Support parental involvement. Historically, the issue of parenting and the workforce has been dominated by discussions around maternity leave policies, but more recently that dialogue has evolved. Men, too, desire more time with their families, and through equal parental leave policies, workplaces can allow women and men within all types of family structures to thrive in their careers and at home.
Find more resources and recommendations for promoting workplace equality at catalyst.org.
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Working from home is a reality for a fast-growing portion of American workers. It can add flexibility, drive higher productivity and reduce company costs related to maintaining physical facilities. However, it also comes with challenges. A collaboration tool that integrates online presentations, video meetings and instant messaging can help address remote working woes.
Make Working from Home Productive and Liberating
(Family Features) Working from home is a reality for a fast-growing portion of American workers. It can add flexibility, drive higher productivity and reduce company costs related to maintaining physical facilities.
However, it also comes with challenges. If you have worked from home, you have most likely encountered issues collaborating and communicating with colleagues in multiple locations. While there are multiple technologies aimed at helping remote workers and increasing their productivity, they can at times thwart it.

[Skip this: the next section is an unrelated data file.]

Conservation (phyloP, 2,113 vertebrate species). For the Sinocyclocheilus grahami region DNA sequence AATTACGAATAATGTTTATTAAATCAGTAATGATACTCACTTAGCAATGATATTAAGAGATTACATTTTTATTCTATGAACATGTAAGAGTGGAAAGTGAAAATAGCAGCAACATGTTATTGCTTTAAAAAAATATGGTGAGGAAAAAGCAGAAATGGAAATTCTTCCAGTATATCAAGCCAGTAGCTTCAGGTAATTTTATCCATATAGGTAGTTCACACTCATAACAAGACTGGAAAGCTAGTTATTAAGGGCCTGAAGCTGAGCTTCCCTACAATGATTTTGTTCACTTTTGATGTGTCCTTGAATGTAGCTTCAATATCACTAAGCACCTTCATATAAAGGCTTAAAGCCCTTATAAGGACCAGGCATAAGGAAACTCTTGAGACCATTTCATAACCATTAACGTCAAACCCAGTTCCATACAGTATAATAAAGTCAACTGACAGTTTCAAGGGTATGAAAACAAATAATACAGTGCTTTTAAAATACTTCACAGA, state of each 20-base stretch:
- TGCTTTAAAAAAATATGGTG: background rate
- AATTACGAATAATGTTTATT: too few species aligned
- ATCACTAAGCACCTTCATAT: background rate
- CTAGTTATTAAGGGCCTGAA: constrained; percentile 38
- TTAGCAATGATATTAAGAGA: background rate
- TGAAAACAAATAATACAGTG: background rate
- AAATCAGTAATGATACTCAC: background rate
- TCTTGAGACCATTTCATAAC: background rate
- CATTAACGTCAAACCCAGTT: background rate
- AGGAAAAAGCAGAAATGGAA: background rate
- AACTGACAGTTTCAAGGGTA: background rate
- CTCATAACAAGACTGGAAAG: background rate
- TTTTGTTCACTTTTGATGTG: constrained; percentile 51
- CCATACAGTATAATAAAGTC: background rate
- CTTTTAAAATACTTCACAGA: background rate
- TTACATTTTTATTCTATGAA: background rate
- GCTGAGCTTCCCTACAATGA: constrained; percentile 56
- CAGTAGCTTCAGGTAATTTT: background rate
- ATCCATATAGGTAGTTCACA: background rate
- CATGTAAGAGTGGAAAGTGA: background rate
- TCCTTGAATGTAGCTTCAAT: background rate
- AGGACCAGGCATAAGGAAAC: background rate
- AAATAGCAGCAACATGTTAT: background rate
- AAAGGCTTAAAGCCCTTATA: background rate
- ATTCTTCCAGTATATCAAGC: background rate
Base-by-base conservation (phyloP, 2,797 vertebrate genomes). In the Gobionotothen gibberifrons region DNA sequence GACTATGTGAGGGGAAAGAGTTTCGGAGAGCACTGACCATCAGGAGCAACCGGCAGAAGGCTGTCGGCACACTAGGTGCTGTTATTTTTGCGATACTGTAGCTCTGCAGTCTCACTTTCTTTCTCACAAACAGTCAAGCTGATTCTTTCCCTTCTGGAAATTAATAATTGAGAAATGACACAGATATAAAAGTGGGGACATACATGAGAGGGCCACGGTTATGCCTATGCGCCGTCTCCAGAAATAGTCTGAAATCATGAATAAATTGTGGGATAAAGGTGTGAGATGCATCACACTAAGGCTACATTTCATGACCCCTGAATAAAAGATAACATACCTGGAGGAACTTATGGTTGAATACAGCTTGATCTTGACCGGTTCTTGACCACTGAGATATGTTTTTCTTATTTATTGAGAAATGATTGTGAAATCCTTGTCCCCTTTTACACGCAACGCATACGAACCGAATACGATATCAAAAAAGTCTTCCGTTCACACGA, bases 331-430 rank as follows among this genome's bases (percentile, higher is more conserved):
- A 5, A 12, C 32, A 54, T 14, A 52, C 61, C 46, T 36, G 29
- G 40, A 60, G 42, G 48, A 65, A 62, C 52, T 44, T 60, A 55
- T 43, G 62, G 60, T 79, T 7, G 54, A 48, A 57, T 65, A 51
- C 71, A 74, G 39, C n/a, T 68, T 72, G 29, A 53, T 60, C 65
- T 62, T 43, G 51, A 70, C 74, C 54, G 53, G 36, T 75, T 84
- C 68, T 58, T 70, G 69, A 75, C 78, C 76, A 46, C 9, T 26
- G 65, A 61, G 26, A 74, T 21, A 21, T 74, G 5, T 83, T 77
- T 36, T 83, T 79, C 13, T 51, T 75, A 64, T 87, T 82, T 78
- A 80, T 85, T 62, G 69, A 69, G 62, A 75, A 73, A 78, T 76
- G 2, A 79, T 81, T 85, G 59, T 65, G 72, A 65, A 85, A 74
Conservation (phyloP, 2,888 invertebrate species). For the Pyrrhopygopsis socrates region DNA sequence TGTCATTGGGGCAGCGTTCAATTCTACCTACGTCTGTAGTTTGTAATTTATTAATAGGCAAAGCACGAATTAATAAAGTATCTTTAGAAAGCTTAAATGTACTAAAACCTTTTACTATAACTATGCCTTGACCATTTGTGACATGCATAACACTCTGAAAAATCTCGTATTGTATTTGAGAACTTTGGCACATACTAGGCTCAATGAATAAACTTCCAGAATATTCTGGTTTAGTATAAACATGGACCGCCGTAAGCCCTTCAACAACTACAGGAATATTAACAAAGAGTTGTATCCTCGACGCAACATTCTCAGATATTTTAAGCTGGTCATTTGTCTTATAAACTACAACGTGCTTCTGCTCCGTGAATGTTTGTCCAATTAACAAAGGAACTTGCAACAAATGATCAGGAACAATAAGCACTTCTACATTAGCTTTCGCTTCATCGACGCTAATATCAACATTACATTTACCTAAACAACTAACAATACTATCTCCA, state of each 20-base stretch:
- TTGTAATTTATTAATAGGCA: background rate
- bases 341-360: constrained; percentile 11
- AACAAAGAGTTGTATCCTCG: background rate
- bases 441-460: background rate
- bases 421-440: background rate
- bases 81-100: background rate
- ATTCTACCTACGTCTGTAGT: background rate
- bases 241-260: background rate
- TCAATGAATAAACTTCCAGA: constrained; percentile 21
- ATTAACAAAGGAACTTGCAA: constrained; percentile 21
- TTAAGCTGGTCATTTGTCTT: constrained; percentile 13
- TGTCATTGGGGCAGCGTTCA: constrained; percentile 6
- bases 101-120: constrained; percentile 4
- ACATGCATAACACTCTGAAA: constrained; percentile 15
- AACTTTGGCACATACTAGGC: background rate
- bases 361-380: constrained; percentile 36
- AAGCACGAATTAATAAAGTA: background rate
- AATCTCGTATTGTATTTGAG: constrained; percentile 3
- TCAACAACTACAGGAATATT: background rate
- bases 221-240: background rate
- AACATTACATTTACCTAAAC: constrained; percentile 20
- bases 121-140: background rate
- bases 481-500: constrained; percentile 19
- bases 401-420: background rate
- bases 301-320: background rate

All too familiar with productivity, remote working woes and how to address it, CyberLink created U, a collaboration tool that integrates online presentations, video meetings and instant messaging whether working remote or down the hall from one another.
“It’s a place to hold online meetings, have presentations and chat with your colleagues that doesn’t come with the messy installation fuss and technical errors associated with other options out there,” said Richard Carriere, CyberLink’s general manager and senior vice president of global marketing. “It brings the best of social media, such as emojis, ease of use and the flexibility to have impromptu interactions, to a business environment, in a unique way that heightens communication and collaboration across users.”
According to commissioned research by polling firm YouGov, nearly half (43 percent) of U.S. office workers think it’s harder for remote workers to be seen in the workplace than non-remote workers. Office workers think it’s twice as difficult, when working remotely, to make strong relationships with bosses and coworkers while collaborating effectively. In fact, 1 in 6 think remote workers are less valued by the company, more than 1 in 3 think remote workers miss out on office culture and 1 in 5 think they get promoted less often.
There are also technical difficulties workers can encounter when using the technology solutions of the past. Of office workers who said disruptions and working with a solution that’s incompatible with the demands of a remote workforce today had impacted their work, the most prominent included: